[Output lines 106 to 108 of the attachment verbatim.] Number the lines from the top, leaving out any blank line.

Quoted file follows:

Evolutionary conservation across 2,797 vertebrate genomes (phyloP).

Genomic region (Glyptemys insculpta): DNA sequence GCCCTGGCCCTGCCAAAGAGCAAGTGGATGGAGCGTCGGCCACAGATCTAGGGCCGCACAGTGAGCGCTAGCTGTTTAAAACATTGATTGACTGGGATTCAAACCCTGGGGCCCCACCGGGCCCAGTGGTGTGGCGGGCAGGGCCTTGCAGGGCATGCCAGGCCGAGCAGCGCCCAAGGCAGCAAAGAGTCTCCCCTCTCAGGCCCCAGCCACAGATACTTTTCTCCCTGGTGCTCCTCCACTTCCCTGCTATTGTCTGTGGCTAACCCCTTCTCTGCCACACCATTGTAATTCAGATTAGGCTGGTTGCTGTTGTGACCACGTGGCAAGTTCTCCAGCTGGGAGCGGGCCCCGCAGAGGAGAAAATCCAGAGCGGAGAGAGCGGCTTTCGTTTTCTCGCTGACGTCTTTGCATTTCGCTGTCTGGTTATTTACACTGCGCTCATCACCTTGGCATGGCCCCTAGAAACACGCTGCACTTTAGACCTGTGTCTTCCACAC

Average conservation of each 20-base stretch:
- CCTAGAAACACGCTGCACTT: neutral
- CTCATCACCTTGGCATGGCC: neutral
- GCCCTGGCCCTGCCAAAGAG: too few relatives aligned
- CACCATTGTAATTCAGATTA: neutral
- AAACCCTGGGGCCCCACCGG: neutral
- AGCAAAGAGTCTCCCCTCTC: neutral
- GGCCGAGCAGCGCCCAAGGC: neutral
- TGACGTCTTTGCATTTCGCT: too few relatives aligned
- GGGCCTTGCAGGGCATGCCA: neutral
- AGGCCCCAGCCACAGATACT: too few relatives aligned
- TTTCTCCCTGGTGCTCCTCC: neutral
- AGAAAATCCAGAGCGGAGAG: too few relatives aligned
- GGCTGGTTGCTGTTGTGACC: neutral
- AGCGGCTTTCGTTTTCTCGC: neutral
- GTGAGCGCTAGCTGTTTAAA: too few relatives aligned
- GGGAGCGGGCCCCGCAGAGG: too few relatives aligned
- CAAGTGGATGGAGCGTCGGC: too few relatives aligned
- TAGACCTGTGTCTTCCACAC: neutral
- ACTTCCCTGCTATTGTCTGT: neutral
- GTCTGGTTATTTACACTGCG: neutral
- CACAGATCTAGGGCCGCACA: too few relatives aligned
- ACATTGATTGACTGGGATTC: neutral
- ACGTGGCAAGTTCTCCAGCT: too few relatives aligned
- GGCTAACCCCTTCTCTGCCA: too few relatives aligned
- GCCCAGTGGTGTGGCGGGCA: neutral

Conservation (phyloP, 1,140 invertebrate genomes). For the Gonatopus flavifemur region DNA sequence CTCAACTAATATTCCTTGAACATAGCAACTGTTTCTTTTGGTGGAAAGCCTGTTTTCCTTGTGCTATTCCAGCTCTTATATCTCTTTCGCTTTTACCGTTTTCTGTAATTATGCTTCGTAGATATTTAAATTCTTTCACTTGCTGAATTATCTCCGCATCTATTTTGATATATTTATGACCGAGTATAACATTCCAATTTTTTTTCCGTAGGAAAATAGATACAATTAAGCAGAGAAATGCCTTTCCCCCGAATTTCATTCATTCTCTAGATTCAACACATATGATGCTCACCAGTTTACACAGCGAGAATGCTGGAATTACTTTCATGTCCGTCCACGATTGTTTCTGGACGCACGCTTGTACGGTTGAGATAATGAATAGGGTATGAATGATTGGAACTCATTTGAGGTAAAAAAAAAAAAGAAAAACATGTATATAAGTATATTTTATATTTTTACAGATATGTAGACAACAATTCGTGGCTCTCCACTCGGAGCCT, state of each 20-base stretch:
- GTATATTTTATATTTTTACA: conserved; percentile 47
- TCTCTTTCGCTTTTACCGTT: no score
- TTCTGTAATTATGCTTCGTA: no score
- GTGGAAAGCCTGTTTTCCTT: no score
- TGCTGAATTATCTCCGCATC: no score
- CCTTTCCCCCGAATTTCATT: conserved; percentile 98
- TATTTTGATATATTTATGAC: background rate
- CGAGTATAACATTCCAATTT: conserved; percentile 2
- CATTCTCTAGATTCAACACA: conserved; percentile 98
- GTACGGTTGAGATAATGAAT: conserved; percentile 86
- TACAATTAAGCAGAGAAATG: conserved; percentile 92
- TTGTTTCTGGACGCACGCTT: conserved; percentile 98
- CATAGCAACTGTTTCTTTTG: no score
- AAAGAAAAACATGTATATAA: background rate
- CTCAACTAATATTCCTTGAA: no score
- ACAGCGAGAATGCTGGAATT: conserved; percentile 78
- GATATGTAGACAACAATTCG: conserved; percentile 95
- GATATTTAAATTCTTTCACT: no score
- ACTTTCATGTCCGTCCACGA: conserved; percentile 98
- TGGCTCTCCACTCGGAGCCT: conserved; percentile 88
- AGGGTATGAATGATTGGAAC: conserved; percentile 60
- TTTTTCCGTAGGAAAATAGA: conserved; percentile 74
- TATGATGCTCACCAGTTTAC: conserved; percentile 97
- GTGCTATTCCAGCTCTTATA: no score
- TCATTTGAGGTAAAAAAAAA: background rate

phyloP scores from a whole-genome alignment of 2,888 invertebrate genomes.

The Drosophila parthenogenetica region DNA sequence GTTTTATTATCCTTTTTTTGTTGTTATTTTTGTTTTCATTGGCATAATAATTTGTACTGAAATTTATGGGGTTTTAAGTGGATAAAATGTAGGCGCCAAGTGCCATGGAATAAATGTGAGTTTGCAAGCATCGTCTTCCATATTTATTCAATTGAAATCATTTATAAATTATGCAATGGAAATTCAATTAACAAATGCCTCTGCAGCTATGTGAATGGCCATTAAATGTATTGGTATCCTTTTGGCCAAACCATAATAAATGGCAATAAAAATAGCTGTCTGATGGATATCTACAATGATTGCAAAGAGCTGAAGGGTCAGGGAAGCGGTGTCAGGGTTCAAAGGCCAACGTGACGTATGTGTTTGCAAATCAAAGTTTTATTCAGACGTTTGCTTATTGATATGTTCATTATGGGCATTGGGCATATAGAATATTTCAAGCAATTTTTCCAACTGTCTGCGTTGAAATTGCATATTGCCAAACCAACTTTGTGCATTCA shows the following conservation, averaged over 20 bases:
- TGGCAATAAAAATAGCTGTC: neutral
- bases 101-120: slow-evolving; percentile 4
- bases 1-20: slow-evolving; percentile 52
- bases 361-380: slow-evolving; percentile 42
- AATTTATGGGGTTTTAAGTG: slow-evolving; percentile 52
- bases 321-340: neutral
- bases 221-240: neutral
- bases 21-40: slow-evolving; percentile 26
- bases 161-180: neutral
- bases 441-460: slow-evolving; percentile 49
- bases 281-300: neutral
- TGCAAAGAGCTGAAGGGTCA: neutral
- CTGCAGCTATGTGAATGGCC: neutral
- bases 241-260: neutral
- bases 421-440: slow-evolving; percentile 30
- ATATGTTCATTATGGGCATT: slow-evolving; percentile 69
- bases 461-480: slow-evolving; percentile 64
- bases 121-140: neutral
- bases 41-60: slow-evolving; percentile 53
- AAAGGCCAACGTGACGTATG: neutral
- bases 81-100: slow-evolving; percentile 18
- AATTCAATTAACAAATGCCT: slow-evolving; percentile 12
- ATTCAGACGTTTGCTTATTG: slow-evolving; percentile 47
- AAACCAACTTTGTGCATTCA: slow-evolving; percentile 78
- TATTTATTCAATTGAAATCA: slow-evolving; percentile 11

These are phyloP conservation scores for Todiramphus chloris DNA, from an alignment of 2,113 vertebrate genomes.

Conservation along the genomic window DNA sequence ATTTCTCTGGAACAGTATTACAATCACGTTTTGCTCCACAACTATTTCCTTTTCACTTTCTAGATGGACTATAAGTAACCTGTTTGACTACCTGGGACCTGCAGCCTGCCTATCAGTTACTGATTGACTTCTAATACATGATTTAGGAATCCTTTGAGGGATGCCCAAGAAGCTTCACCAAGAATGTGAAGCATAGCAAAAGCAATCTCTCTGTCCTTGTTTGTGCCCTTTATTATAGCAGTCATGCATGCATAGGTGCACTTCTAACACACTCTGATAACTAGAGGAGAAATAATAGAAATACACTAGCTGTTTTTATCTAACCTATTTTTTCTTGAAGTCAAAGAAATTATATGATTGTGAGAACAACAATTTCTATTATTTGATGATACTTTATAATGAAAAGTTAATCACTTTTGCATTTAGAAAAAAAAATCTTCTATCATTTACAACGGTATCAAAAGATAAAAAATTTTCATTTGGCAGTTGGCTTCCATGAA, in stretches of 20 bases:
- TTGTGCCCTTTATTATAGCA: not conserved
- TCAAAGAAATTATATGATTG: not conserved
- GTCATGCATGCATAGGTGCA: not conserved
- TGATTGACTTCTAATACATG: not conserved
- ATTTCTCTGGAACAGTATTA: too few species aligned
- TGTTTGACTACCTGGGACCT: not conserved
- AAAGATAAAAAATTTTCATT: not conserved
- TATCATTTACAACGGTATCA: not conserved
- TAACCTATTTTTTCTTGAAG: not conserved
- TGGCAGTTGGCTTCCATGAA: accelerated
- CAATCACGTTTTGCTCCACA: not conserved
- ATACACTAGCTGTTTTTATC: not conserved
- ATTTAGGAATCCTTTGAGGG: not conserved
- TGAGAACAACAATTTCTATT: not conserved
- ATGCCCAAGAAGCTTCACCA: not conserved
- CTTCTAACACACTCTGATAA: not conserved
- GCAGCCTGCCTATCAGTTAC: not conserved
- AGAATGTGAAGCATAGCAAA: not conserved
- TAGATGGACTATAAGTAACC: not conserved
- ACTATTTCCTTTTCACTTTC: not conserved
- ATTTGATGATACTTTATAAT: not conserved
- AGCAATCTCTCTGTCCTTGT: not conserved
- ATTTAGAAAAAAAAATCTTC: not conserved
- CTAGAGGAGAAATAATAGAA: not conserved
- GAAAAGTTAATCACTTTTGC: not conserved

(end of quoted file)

- ATTTAGAAAAAAAAATCTTC: not conserved
- CTAGAGGAGAAATAATAGAA: not conserved
- GAAAAGTTAATCACTTTTGC: not conserved